Don’t let this be lost on you. We were 4 westerners, three us of Americans, sitting in a restaurant that obviously doesn’t have a lot of tourist traffic. Most of the folks we talked to spoke no English. They honestly didn’t know our opinions about politics until they asked us, yet person after person came to welcome us, and invite us into their homes. The workers in the restaurant served us one of the best meals I have had in this country, and were kind and funny. We could have told them that we love Bush, and we support the War on Terror, blah, blah, blah. They were obviously prepared for that answer, or they would have assumed that we don’t support Bush Co. Still, there was no animosity at all. The kindness of Jordanians is always above and beyond what a jaded American can conceive of, and it never fails to fill me with hope for this world.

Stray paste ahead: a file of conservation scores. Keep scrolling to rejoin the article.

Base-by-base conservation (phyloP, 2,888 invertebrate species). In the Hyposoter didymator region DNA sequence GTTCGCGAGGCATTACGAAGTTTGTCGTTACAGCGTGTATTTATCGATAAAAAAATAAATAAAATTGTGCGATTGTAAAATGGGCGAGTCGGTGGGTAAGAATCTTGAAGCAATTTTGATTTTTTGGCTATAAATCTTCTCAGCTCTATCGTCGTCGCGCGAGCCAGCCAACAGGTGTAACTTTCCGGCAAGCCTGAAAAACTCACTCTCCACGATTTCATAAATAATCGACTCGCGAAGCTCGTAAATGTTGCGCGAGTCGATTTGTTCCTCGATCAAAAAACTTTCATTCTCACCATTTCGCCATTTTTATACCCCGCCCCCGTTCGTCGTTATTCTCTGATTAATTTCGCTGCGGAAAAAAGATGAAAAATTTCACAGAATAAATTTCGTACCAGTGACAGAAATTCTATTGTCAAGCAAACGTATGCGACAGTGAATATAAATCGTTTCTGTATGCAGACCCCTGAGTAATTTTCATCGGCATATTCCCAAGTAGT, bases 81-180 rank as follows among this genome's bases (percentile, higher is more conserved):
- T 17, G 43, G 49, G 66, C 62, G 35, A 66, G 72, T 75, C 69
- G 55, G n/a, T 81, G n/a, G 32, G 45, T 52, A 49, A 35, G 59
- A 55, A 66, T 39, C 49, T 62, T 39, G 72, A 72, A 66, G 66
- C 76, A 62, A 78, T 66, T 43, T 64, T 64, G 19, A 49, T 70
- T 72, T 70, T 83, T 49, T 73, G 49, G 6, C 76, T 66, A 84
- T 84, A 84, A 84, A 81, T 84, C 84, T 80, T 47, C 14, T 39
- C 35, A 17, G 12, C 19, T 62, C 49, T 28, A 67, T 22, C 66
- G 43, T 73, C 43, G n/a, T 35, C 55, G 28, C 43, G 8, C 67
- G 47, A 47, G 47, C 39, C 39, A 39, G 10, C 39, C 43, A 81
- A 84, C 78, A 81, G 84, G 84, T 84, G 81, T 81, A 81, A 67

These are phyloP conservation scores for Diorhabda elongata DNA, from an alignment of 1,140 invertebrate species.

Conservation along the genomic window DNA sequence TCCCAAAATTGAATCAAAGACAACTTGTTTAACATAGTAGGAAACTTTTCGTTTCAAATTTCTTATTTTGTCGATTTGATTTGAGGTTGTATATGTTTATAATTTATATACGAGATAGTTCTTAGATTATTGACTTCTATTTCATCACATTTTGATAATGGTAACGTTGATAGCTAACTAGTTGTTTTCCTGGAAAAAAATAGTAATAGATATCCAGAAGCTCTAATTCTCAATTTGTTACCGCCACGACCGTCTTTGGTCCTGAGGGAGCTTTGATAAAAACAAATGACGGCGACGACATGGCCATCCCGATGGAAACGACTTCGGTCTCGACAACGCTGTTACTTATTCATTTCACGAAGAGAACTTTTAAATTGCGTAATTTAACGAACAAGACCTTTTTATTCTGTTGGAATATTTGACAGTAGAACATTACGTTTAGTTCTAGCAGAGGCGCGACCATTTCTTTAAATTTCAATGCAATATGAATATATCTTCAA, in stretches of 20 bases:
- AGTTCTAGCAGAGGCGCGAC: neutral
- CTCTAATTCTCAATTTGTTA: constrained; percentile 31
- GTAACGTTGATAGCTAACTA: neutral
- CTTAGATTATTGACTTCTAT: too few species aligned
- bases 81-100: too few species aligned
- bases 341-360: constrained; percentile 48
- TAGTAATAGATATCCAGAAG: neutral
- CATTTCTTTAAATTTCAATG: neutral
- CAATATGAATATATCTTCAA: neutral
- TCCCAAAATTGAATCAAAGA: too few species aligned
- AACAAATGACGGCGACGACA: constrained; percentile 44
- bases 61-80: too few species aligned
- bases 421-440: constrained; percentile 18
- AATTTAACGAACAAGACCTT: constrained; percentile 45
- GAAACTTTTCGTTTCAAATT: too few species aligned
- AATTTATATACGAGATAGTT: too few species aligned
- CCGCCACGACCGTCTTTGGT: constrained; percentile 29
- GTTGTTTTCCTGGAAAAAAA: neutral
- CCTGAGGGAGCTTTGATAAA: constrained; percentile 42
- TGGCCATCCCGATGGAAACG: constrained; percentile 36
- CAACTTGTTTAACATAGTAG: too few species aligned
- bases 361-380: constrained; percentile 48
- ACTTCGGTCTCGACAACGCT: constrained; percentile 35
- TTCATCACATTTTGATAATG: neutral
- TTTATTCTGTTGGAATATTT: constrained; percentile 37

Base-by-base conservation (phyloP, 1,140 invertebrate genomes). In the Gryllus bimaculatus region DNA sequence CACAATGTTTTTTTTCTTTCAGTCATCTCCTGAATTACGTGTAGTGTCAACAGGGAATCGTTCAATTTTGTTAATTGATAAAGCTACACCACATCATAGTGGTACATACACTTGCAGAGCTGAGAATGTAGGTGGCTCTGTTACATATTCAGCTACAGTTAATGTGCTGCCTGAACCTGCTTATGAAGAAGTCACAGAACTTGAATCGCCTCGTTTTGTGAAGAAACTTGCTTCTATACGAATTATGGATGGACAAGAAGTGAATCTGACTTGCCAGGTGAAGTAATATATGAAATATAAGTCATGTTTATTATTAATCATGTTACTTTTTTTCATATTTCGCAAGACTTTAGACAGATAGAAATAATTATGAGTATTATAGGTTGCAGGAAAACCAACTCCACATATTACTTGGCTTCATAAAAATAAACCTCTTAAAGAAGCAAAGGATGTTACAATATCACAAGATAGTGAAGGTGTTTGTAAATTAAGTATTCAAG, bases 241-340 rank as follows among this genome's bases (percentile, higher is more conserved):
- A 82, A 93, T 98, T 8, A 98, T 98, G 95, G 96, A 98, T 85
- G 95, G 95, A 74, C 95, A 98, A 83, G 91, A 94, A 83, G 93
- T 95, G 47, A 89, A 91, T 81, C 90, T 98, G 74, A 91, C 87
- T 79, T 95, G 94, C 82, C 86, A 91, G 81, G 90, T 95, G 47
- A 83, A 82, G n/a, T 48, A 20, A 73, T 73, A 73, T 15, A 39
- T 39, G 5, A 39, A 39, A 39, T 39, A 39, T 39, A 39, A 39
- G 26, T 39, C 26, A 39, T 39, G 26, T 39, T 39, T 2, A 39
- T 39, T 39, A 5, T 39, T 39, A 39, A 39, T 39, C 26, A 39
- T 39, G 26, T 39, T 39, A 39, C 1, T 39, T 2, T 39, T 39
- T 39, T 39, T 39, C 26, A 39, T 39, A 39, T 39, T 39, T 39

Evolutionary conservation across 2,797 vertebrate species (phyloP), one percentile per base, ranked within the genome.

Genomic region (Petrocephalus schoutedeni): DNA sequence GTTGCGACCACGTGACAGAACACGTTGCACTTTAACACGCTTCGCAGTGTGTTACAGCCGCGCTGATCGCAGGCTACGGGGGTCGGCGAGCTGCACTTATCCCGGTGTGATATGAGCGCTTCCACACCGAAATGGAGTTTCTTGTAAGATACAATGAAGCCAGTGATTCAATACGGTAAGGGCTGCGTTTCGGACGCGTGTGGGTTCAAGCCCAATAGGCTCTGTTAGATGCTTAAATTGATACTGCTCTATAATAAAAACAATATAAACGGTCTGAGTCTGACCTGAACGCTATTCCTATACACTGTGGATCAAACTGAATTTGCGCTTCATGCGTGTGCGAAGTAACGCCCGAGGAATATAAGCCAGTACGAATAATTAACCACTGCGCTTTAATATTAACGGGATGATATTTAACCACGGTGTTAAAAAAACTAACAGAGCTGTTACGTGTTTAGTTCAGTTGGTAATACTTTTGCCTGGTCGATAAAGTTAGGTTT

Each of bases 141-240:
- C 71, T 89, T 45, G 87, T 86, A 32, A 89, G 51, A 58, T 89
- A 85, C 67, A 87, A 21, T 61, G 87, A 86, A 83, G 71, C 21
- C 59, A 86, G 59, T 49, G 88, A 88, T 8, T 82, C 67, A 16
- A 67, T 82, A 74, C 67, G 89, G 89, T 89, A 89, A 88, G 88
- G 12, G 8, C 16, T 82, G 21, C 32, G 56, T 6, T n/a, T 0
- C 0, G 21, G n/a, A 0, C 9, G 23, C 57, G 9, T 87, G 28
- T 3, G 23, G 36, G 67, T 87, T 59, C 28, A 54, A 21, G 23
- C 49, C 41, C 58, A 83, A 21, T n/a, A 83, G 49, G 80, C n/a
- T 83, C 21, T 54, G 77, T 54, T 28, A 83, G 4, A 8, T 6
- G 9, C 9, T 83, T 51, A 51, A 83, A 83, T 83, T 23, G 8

Off the soap box, and on to Umm Qais! After going through a billion check points, we made it to Umm Qais. What a neat site. From this mountain you can see the Golan Heights, and Lake Tiberius. It’s about as north as northern Jordan can get. The site itself is built of limestone and basalt, making the buildings somehow neater than the all-limestone buildings at other sites like Jerash. The amphitheater is all basalt! The columns are basalt! While we were walking around, I saw a man wearing a sweatshirt with my university’s name on it! I had to go and talk to him and ask about his shirt. He said he didn’t go there, and didn’t even know what it was. He said, “I just wear the shirt.” Wild! How did that end up here? We spent a long time at Umm Qais. We finally had to go when the sunlight was really beginning to fade. We headed back through Irbid, and got lost. We stopped in a part of town where sheep and goats were waiting to be butchered. A asked if we could stop so he could pray. He just happened to stop where we sat for a while and watched animals be dragged into a room out of sight while J displayed her obvious unease with being a meat-eater. Back to Amman. Christmas was fun.